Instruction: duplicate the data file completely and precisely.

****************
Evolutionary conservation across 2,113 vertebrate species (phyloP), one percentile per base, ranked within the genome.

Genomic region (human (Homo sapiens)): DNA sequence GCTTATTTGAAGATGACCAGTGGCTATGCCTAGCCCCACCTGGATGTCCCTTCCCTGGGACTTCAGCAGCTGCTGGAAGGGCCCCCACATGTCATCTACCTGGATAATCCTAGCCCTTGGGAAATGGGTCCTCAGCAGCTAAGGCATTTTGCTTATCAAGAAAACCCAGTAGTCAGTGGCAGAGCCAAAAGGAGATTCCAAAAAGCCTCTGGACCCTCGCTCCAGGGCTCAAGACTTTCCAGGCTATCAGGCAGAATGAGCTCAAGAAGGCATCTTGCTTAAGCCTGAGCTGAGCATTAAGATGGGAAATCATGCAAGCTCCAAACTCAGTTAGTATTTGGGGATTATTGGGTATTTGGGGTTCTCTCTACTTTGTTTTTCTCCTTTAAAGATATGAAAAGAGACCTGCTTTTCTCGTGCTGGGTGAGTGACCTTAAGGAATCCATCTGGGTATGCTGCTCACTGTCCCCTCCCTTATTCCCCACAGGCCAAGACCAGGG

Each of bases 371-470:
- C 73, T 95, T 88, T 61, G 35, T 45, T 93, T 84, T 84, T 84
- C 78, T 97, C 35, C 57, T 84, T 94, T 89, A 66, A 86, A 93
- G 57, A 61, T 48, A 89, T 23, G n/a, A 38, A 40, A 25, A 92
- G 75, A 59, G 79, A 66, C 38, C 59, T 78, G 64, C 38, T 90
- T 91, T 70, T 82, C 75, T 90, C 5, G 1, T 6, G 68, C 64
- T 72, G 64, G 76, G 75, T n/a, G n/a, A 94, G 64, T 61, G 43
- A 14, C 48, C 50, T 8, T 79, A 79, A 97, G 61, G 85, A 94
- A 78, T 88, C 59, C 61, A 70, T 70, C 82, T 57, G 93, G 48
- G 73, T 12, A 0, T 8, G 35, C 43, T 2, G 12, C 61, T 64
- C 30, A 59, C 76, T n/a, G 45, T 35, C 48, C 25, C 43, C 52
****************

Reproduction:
Evolutionary conservation across 2,113 vertebrate species (phyloP), one percentile per base, ranked within the genome.

Genomic region (human (Homo sapiens)): DNA sequence GCTTATTTGAAGATGACCAGTGGCTATGCCTAGCCCCACCTGGATGTCCCTTCCCTGGGACTTCAGCAGCTGCTGGAAGGGCCCCCACATGTCATCTACCTGGATAATCCTAGCCCTTGGGAAATGGGTCCTCAGCAGCTAAGGCATTTTGCTTATCAAGAAAACCCAGTAGTCAGTGGCAGAGCCAAAAGGAGATTCCAAAAAGCCTCTGGACCCTCGCTCCAGGGCTCAAGACTTTCCAGGCTATCAGGCAGAATGAGCTCAAGAAGGCATCTTGCTTAAGCCTGAGCTGAGCATTAAGATGGGAAATCATGCAAGCTCCAAACTCAGTTAGTATTTGGGGATTATTGGGTATTTGGGGTTCTCTCTACTTTGTTTTTCTCCTTTAAAGATATGAAAAGAGACCTGCTTTTCTCGTGCTGGGTGAGTGACCTTAAGGAATCCATCTGGGTATGCTGCTCACTGTCCCCTCCCTTATTCCCCACAGGCCAAGACCAGGG

Each of bases 371-470:
- C 73, T 95, T 88, T 61, G 35, T 45, T 93, T 84, T 84, T 84
- C 78, T 97, C 35, C 57, T 84, T 94, T 89, A 66, A 86, A 93
- G 57, A 61, T 48, A 89, T 23, G n/a, A 38, A 40, A 25, A 92
- G 75, A 59, G 79, A 66, C 38, C 59, T 78, G 64, C 38, T 90
- T 91, T 70, T 82, C 75, T 90, C 5, G 1, T 6, G 68, C 64
- T 72, G 64, G 76, G 75, T n/a, G n/a, A 94, G 64, T 61, G 43
- A 14, C 48, C 50, T 8, T 79, A 79, A 97, G 61, G 85, A 94
- A 78, T 88, C 59, C 61, A 70, T 70, C 82, T 57, G 93, G 48
- G 73, T 12, A 0, T 8, G 35, C 43, T 2, G 12, C 61, T 64
- C 30, A 59, C 76, T n/a, G 45, T 35, C 48, C 25, C 43, C 52